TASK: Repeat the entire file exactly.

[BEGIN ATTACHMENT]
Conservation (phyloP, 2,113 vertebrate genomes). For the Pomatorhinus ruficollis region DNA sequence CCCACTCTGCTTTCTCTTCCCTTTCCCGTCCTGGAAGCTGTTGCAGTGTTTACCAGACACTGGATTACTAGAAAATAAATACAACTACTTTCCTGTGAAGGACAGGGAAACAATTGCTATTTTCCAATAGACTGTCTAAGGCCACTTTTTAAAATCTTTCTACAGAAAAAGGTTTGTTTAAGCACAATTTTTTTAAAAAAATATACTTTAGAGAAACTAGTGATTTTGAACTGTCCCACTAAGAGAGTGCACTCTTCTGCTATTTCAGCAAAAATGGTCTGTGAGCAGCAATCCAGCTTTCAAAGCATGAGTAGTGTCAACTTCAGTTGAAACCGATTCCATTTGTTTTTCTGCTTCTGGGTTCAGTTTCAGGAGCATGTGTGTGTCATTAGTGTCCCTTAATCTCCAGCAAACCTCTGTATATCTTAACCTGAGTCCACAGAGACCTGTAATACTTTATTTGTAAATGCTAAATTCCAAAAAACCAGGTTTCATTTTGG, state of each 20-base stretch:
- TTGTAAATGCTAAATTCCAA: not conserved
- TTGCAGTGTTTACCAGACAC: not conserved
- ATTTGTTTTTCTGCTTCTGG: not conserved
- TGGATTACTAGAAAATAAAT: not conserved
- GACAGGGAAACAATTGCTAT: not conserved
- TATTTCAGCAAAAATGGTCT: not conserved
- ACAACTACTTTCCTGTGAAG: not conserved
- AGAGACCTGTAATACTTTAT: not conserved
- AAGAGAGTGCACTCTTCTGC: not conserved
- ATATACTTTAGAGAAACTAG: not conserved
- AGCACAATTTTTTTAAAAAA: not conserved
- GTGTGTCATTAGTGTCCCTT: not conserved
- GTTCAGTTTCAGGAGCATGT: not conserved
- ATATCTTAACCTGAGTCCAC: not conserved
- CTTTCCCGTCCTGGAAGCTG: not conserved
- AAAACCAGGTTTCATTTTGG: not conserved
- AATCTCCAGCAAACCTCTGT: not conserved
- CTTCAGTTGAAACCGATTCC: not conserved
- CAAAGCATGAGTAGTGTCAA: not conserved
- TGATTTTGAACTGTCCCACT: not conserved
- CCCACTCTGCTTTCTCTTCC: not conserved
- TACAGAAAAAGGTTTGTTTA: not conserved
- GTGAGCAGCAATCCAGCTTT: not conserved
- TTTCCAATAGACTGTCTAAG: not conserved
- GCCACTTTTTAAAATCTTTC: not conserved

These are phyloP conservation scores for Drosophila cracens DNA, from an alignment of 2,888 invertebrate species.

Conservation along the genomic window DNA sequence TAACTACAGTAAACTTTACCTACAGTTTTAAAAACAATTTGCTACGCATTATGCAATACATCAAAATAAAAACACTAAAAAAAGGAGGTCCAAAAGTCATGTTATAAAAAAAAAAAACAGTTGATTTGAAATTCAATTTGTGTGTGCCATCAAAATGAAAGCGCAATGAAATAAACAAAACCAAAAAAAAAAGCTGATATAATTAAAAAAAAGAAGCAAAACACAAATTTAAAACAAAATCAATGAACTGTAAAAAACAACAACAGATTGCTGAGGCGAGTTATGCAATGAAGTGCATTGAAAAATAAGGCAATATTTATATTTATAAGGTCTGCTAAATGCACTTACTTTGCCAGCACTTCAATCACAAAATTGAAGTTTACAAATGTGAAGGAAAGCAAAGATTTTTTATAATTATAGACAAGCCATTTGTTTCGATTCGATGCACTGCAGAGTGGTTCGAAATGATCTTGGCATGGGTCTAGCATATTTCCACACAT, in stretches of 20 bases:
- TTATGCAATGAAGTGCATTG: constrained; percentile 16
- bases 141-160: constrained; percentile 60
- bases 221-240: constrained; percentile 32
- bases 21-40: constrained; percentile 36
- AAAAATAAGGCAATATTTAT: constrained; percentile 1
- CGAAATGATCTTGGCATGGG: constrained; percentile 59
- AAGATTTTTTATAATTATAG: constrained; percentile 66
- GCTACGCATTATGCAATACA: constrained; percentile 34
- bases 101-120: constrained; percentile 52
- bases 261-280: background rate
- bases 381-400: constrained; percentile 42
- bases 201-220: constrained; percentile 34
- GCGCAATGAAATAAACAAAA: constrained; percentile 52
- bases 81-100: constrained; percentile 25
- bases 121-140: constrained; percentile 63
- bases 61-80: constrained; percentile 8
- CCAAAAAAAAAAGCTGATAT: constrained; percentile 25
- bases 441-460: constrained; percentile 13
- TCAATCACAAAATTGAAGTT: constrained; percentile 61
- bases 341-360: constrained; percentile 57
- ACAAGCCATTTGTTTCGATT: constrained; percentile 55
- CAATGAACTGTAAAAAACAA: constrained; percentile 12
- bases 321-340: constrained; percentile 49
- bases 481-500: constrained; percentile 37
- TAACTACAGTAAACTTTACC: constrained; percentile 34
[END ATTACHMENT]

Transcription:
Conservation (phyloP, 2,113 vertebrate genomes). For the Pomatorhinus ruficollis region DNA sequence CCCACTCTGCTTTCTCTTCCCTTTCCCGTCCTGGAAGCTGTTGCAGTGTTTACCAGACACTGGATTACTAGAAAATAAATACAACTACTTTCCTGTGAAGGACAGGGAAACAATTGCTATTTTCCAATAGACTGTCTAAGGCCACTTTTTAAAATCTTTCTACAGAAAAAGGTTTGTTTAAGCACAATTTTTTTAAAAAAATATACTTTAGAGAAACTAGTGATTTTGAACTGTCCCACTAAGAGAGTGCACTCTTCTGCTATTTCAGCAAAAATGGTCTGTGAGCAGCAATCCAGCTTTCAAAGCATGAGTAGTGTCAACTTCAGTTGAAACCGATTCCATTTGTTTTTCTGCTTCTGGGTTCAGTTTCAGGAGCATGTGTGTGTCATTAGTGTCCCTTAATCTCCAGCAAACCTCTGTATATCTTAACCTGAGTCCACAGAGACCTGTAATACTTTATTTGTAAATGCTAAATTCCAAAAAACCAGGTTTCATTTTGG, state of each 20-base stretch:
- TTGTAAATGCTAAATTCCAA: not conserved
- TTGCAGTGTTTACCAGACAC: not conserved
- ATTTGTTTTTCTGCTTCTGG: not conserved
- TGGATTACTAGAAAATAAAT: not conserved
- GACAGGGAAACAATTGCTAT: not conserved
- TATTTCAGCAAAAATGGTCT: not conserved
- ACAACTACTTTCCTGTGAAG: not conserved
- AGAGACCTGTAATACTTTAT: not conserved
- AAGAGAGTGCACTCTTCTGC: not conserved
- ATATACTTTAGAGAAACTAG: not conserved
- AGCACAATTTTTTTAAAAAA: not conserved
- GTGTGTCATTAGTGTCCCTT: not conserved
- GTTCAGTTTCAGGAGCATGT: not conserved
- ATATCTTAACCTGAGTCCAC: not conserved
- CTTTCCCGTCCTGGAAGCTG: not conserved
- AAAACCAGGTTTCATTTTGG: not conserved
- AATCTCCAGCAAACCTCTGT: not conserved
- CTTCAGTTGAAACCGATTCC: not conserved
- CAAAGCATGAGTAGTGTCAA: not conserved
- TGATTTTGAACTGTCCCACT: not conserved
- CCCACTCTGCTTTCTCTTCC: not conserved
- TACAGAAAAAGGTTTGTTTA: not conserved
- GTGAGCAGCAATCCAGCTTT: not conserved
- TTTCCAATAGACTGTCTAAG: not conserved
- GCCACTTTTTAAAATCTTTC: not conserved

These are phyloP conservation scores for Drosophila cracens DNA, from an alignment of 2,888 invertebrate species.

Conservation along the genomic window DNA sequence TAACTACAGTAAACTTTACCTACAGTTTTAAAAACAATTTGCTACGCATTATGCAATACATCAAAATAAAAACACTAAAAAAAGGAGGTCCAAAAGTCATGTTATAAAAAAAAAAAACAGTTGATTTGAAATTCAATTTGTGTGTGCCATCAAAATGAAAGCGCAATGAAATAAACAAAACCAAAAAAAAAAGCTGATATAATTAAAAAAAAGAAGCAAAACACAAATTTAAAACAAAATCAATGAACTGTAAAAAACAACAACAGATTGCTGAGGCGAGTTATGCAATGAAGTGCATTGAAAAATAAGGCAATATTTATATTTATAAGGTCTGCTAAATGCACTTACTTTGCCAGCACTTCAATCACAAAATTGAAGTTTACAAATGTGAAGGAAAGCAAAGATTTTTTATAATTATAGACAAGCCATTTGTTTCGATTCGATGCACTGCAGAGTGGTTCGAAATGATCTTGGCATGGGTCTAGCATATTTCCACACAT, in stretches of 20 bases:
- TTATGCAATGAAGTGCATTG: constrained; percentile 16
- bases 141-160: constrained; percentile 60
- bases 221-240: constrained; percentile 32
- bases 21-40: constrained; percentile 36
- AAAAATAAGGCAATATTTAT: constrained; percentile 1
- CGAAATGATCTTGGCATGGG: constrained; percentile 59
- AAGATTTTTTATAATTATAG: constrained; percentile 66
- GCTACGCATTATGCAATACA: constrained; percentile 34
- bases 101-120: constrained; percentile 52
- bases 261-280: background rate
- bases 381-400: constrained; percentile 42
- bases 201-220: constrained; percentile 34
- GCGCAATGAAATAAACAAAA: constrained; percentile 52
- bases 81-100: constrained; percentile 25
- bases 121-140: constrained; percentile 63
- bases 61-80: constrained; percentile 8
- CCAAAAAAAAAAGCTGATAT: constrained; percentile 25
- bases 441-460: constrained; percentile 13
- TCAATCACAAAATTGAAGTT: constrained; percentile 61
- bases 341-360: constrained; percentile 57
- ACAAGCCATTTGTTTCGATT: constrained; percentile 55
- CAATGAACTGTAAAAAACAA: constrained; percentile 12
- bases 321-340: constrained; percentile 49
- bases 481-500: constrained; percentile 37
- TAACTACAGTAAACTTTACC: constrained; percentile 34